So what makes the ATE stuff so special? A couple key things

First, it’s blue. Smurf-tastic. This means it’s a cinch to know when the system has all the old crud out, and is filled with new, fresh fluid.

Second, it’s got great performance figures:
Boiling point minimum: 536 degrees F
Wet boiling point minimum: 388 degrees F
Viscosity at -104 degrees F: max 1,400 mm 2/5

Third, it’s a great value. It comes in 1 liter bottles – most performance fluids (like Motul RBF600, which has nearly identical specs and is a very popular seller) only come in .5 liter bottles. So ATE is more for your money. It’s also very affordable. Motul is ~$19 per half liter, ATE is around $15 for a full liter. Sort of a no brainer.

Now, what do you do when you run Super Blue, and need to bleed it? How will you know the old fluid is out and you’re system is filled with new, fresh fluid? Simple – contact us for the ATE Type 200. Same formulation as Super Blue, but it’s amber in color.

We sell ATE Super Blue by the bottle, by the case (10 bottles), by the truck load – whatever you need! Contact us at to order yours

Gotta Keep Them Separated

2 May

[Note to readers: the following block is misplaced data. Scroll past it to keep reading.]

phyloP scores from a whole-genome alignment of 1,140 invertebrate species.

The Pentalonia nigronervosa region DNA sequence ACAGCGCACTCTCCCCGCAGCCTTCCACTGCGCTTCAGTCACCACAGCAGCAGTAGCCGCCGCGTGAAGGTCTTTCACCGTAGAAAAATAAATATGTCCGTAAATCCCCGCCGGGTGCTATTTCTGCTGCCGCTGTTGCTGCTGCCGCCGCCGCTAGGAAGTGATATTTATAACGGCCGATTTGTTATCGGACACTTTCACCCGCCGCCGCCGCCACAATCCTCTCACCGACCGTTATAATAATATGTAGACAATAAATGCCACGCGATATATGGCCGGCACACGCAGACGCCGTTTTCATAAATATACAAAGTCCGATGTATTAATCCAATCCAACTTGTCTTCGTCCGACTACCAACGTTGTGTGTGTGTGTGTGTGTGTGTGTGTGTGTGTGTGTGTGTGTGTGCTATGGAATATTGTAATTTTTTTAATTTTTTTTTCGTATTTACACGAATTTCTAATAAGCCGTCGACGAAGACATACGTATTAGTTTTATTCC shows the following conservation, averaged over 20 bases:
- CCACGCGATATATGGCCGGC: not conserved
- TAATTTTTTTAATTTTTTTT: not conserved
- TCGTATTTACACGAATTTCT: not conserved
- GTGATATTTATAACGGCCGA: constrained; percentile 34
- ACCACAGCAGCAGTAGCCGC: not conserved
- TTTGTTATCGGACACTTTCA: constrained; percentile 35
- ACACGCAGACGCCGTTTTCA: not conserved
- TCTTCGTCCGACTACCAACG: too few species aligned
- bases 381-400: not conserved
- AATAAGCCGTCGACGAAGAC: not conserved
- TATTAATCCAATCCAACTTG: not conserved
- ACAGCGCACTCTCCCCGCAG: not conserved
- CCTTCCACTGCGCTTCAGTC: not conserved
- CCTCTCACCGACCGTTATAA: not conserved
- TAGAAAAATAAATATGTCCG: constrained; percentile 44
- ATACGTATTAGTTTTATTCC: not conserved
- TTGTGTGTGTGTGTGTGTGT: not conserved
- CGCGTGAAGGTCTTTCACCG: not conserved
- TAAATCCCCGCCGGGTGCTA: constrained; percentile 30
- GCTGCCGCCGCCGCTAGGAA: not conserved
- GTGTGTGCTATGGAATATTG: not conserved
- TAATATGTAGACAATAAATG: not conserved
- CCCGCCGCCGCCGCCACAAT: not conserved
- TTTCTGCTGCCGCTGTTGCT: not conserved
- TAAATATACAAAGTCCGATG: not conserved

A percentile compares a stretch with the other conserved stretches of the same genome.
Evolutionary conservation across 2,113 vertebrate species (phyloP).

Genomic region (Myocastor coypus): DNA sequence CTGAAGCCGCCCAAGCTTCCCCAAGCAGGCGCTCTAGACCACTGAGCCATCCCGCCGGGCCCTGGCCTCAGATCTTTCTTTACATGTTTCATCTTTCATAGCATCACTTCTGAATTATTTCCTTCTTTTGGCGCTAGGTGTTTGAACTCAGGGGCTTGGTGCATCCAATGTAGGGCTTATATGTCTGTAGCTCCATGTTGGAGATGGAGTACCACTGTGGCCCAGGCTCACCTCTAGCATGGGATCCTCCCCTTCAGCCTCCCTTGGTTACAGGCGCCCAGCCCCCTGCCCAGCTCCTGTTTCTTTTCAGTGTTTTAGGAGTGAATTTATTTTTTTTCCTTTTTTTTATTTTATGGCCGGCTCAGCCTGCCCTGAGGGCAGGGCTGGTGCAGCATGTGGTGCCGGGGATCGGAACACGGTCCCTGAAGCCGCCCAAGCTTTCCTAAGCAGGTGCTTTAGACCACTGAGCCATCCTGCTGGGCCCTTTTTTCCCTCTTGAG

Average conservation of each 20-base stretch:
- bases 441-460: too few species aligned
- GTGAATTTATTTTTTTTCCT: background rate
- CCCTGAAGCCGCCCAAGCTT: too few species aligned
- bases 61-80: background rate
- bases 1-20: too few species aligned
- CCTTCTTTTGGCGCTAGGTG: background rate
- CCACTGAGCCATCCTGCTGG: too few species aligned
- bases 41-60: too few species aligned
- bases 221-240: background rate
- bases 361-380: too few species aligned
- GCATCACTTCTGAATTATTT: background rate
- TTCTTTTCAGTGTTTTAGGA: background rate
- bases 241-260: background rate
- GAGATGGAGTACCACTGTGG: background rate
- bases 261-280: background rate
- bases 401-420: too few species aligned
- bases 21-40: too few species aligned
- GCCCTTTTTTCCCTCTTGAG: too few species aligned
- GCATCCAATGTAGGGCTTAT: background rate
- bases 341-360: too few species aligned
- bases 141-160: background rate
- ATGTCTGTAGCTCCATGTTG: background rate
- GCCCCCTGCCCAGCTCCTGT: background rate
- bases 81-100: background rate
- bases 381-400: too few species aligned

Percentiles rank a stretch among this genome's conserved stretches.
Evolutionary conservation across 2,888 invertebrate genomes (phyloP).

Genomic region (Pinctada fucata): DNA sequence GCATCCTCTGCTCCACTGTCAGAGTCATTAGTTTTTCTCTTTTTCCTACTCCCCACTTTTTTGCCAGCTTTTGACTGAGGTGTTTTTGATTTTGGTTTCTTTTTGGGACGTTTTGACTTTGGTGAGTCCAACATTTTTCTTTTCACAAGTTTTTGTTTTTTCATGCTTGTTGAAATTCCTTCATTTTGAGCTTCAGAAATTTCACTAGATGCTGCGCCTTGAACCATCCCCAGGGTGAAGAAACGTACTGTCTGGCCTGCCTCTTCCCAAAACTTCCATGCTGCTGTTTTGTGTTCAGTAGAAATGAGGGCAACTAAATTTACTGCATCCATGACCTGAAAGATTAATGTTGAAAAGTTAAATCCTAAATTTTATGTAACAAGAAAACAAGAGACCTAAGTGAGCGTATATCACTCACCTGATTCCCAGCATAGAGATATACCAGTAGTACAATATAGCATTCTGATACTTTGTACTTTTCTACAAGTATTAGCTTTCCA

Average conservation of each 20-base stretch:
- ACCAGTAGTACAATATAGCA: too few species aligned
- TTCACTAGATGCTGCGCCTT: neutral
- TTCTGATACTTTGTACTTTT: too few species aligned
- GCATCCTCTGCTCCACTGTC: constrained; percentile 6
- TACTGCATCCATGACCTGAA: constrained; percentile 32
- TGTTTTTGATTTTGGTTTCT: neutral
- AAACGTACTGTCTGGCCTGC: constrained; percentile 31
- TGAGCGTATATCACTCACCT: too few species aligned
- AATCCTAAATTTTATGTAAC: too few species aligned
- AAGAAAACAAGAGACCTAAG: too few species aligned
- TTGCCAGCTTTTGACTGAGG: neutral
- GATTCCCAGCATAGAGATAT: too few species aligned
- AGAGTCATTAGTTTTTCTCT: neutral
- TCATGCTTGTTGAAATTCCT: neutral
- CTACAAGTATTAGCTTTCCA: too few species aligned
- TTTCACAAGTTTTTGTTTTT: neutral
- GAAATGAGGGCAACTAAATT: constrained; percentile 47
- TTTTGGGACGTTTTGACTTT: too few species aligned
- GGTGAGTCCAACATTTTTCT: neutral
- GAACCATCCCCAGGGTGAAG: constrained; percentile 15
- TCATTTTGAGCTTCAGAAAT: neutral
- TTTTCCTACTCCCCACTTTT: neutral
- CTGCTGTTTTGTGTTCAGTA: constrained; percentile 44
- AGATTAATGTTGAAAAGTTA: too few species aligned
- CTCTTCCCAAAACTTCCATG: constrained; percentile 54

….oil and air that is, if performance is anywhere remotely on your radar screen with your car. From the factory excess crankcase vapors, residual oil and moisture are vented back into the intake manifold and intercooler which compromises performance and durability. Removing the excess crankcase vapors, residual oil and moisture are accomplished by having two tanks; one tank collects from the intake manifold tract and the second tank collects from each cylinder head. If both were plumbed into the same tank then the crankcase ventilation system could not operate the way it was designed to, the Moroso kit is the only Subaru air separator that accomplishes this. Removing this oil mist before it reenters the engine; reduces detonation, deposits on the intake track including the valves themselves and from lowering the efficiency of the intercooler itself.